Running on empty. Burning the candle at both ends. Pulling an all-nighter.
Sleep loss is so endemic to American society that we have a whole vocabulary for it. Despite a couple of decades of research revealing the health dangers of cheating on sleep, the culture seems to expect effort and achievement at any cost, including widespread sleep deprivation. In many work places, neglecting sleep is practically a badge of honor.
Yet the data on the effects couldn’t be clearer. Epidemiological studies have linked short sleep duration, poor sleep quality, and diagnosed sleep problems to heart disease, metabolic syndrome, obesity and type 2 diabetes. And harmful cardiovascular and metabolic changes that lead to these negative outcomes begin to occur when sleep is restricted to four or five hours a night for just a week or two.
Exactly how this takes place has been something of a mystery, however. But a new study from the University of Helsinki, using sophisticated blood tests and questionnaires designed to measure subjects’ sleep length and quality, begins to shed light on what’s going on when people accrue a sleep debt.
The lab tests showed that genes that regulate reverse cholesterol transport are less active in people experiencing sleep loss than in those who get enough shut-eye. Researchers also found that people who get insufficient sleep had fewer high-density lipoproteins than well-rested people.
These effects, researchers found, led to inflammatory reactions and changes in cholesterol metabolism that in turn contribute to the build-up of dangerous plaque on blood vessel walls. And it only takes a week of skimping on sleep to ignite the process. If the condition (i.e., sleep loss) that promotes inflammation continues, the changes to metabolism can become chronic. Along with other risk factors, the findings help explain the elevated cardiovascular disease risk seen among people who are sleep-deprived as well as the mechanisms involved.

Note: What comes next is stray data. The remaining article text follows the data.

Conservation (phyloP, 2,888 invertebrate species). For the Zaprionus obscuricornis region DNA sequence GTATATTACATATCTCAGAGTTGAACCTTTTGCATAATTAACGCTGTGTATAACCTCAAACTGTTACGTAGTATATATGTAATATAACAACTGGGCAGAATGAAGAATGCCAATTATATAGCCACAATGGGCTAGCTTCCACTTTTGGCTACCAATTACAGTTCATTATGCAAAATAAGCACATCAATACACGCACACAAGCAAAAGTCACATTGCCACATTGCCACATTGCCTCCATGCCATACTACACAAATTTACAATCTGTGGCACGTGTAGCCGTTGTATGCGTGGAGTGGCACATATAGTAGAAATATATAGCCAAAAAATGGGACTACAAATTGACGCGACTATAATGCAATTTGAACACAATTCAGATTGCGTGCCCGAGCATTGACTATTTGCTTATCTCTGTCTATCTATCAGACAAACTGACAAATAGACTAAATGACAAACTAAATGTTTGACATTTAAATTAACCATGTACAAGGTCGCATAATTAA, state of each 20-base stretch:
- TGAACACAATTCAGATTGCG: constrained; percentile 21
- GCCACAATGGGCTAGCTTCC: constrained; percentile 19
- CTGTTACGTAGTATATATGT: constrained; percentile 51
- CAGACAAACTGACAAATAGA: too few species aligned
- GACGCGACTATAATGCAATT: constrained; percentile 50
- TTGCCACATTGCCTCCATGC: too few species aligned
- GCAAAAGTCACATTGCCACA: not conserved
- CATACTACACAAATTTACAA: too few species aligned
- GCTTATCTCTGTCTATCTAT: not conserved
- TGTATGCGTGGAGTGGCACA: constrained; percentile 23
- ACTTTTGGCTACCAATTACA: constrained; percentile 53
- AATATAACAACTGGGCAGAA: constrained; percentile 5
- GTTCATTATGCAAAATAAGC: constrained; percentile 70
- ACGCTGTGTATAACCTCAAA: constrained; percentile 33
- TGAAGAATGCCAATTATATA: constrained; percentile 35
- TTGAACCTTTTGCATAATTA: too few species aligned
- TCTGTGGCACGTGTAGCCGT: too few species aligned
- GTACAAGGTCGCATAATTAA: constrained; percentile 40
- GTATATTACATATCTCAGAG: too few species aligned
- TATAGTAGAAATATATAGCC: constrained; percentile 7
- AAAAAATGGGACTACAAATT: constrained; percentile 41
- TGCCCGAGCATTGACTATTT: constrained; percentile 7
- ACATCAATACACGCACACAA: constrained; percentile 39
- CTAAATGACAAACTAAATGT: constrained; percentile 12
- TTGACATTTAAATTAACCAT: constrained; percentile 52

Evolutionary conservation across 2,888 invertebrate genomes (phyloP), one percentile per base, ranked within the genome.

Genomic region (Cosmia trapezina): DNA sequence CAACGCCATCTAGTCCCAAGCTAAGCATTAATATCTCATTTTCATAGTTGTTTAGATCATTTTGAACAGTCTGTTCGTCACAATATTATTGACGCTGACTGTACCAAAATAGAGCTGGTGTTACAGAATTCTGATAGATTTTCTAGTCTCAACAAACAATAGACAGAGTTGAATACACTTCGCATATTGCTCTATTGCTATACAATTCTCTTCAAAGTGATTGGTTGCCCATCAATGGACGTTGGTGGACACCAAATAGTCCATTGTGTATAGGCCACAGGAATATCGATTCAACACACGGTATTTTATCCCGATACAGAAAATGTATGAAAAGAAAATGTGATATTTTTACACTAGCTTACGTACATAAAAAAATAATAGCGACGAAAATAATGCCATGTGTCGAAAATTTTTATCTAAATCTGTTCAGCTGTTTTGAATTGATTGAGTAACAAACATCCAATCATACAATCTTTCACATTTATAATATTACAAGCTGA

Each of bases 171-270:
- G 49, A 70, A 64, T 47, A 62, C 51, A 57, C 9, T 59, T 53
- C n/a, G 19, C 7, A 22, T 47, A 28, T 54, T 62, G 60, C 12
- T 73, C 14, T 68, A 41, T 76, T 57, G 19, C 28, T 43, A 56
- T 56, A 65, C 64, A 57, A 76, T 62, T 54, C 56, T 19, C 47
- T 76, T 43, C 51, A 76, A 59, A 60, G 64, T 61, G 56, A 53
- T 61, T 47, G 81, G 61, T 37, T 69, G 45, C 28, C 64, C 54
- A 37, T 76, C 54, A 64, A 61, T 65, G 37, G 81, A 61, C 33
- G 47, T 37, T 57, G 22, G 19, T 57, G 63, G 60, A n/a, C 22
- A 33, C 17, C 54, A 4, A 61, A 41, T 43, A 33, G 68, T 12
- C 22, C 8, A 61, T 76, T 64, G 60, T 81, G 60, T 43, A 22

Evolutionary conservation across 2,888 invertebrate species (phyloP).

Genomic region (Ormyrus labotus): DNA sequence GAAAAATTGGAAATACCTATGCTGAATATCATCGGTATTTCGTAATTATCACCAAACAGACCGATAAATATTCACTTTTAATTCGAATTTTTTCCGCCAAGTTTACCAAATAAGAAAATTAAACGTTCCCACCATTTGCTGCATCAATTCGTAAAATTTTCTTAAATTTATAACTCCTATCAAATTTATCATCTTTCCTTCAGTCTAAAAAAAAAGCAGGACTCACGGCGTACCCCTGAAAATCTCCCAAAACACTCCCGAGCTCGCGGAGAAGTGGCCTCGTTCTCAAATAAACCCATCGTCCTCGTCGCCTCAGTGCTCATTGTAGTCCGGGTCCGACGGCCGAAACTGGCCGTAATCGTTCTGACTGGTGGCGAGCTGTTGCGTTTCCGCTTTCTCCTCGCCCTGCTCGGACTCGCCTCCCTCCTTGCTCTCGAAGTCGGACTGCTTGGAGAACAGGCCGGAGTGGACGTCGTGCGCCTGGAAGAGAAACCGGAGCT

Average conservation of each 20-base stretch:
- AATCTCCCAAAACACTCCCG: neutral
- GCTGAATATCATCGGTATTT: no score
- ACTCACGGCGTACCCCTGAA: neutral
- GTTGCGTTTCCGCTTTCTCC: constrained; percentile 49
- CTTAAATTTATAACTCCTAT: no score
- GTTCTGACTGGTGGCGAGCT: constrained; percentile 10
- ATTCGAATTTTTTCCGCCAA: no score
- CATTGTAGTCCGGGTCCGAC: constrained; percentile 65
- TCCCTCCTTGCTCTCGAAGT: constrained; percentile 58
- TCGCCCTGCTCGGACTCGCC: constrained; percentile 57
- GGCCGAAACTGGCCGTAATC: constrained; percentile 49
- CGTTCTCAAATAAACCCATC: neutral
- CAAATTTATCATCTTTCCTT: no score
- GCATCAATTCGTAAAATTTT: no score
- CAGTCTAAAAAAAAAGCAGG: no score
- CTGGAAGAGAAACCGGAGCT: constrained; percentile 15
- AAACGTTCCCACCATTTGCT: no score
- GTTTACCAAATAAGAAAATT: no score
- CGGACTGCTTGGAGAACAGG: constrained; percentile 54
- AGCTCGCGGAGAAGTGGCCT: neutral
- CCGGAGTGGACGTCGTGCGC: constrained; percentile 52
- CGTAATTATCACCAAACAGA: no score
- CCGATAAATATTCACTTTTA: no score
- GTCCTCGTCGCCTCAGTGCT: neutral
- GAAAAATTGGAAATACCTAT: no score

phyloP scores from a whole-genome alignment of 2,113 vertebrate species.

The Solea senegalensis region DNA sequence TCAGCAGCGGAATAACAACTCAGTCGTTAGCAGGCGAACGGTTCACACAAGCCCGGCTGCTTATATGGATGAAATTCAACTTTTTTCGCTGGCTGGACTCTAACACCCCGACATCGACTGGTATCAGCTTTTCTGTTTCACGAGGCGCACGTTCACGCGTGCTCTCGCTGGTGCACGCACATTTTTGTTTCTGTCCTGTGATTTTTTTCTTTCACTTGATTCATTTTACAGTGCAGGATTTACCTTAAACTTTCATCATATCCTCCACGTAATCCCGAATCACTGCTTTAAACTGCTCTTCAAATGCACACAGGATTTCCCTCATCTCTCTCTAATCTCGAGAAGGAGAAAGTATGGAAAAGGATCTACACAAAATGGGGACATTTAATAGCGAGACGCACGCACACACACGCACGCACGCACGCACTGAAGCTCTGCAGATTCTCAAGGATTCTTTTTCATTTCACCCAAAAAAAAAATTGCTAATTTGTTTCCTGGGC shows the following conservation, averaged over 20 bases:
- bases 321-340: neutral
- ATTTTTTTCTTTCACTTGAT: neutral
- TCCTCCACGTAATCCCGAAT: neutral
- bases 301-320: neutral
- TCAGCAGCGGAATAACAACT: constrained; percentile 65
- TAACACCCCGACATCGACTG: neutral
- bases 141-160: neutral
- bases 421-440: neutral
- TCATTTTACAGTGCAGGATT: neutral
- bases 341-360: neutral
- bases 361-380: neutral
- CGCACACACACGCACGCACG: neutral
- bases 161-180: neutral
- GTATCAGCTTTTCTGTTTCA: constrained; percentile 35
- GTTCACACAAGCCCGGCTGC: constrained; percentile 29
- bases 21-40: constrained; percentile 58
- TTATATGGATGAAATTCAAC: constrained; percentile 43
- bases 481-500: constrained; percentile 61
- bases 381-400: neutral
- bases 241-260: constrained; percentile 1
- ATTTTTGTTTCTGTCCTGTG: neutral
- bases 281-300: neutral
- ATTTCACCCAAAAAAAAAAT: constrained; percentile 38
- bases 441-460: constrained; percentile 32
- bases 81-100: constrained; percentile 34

Like the data that came before it, the study confirms that sleep has an enormous beneficial effect on both the cardiovascular system and normal metabolic processes. And a growing body of data show the importance of sleep on other body functions and on health in general. In provocative recent research from the National Institutes of Health, for instance, researchers found that sleep helps rid the brain of toxic by-products through a newly identified “glymphatic” system that may help to fend off Alzheimer’s disease as people age. Among more than 68,000 women studied in data from the Nurses’ Health Study, moreover, women sleeping 5 or fewer hours a night gained more weight on average than those sleeping 7 hours over 16 years of follow-up. And people with sleep disturbances had a two- to threefold higher risk of developing type 2 diabetes, according to a Japanese study.
The mission, if we choose to take it: to convince a nation addicted to cheating sleep to spend another hour or two in bed each night. The health and economic benefits could be truly profound.
One free benefit of having your labs done through Cleveland HeartLab is that your physician can enroll you in Cleveland Clinic’s “Go! To Sleep Program”. Just request that it be ordered on the requisition with your next lab tests!